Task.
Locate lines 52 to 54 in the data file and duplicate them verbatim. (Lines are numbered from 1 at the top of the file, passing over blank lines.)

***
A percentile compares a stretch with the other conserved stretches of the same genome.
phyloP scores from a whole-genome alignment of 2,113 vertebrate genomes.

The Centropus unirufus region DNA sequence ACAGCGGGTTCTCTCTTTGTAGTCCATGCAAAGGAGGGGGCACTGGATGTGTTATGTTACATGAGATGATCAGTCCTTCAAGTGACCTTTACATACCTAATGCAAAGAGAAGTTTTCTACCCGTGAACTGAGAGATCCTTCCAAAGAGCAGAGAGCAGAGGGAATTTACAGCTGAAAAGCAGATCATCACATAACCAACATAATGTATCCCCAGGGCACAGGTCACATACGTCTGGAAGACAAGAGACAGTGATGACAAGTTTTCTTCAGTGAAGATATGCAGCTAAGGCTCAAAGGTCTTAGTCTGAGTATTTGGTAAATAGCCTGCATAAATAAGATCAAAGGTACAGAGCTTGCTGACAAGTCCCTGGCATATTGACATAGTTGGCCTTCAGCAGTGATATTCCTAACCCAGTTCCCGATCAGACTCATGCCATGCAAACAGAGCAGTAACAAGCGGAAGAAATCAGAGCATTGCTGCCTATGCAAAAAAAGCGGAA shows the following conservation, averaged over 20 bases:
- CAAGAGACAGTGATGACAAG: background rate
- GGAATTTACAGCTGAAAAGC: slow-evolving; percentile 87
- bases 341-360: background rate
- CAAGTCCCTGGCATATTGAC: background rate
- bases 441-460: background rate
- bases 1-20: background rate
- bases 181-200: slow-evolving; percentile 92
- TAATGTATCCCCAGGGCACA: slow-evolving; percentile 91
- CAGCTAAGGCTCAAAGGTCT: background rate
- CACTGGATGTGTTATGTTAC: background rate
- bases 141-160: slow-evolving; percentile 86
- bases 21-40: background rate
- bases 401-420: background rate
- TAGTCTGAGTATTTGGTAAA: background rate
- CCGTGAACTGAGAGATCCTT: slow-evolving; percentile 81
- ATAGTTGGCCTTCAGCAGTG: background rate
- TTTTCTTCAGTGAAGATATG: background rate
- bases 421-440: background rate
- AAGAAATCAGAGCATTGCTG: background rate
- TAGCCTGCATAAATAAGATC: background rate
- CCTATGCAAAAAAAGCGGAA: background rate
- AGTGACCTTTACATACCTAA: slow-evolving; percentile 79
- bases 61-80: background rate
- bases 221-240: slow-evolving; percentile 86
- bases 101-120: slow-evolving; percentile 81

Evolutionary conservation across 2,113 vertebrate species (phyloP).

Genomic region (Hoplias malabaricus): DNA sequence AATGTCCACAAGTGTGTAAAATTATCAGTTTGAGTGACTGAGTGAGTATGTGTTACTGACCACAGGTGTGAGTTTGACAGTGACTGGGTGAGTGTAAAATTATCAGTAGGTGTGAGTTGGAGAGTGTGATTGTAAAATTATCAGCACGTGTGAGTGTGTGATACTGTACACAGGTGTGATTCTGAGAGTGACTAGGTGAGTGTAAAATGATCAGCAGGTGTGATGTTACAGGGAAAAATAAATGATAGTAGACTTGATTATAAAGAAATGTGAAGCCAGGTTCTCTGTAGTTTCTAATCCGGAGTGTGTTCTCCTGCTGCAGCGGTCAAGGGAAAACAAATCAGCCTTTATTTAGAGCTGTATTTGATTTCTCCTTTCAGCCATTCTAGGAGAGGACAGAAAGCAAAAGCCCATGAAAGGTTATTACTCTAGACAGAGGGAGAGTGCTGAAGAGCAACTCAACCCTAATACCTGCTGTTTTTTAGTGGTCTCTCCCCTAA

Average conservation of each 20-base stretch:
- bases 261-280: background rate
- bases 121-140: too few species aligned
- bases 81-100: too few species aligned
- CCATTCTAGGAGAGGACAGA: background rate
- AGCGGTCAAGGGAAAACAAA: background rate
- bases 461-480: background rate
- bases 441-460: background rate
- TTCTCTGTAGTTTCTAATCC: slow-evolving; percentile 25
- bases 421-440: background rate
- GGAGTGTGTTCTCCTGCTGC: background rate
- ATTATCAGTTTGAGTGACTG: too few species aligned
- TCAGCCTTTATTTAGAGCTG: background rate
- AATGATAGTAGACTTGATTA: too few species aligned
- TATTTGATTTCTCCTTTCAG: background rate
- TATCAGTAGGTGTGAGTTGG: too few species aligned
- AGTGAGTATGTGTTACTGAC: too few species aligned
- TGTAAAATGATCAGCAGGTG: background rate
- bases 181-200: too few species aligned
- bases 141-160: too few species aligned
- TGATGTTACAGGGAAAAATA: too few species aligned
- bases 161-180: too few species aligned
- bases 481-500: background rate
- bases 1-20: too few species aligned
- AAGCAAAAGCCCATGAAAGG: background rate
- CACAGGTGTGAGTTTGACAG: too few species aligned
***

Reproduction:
- bases 161-180: too few species aligned
- bases 481-500: background rate
- bases 1-20: too few species aligned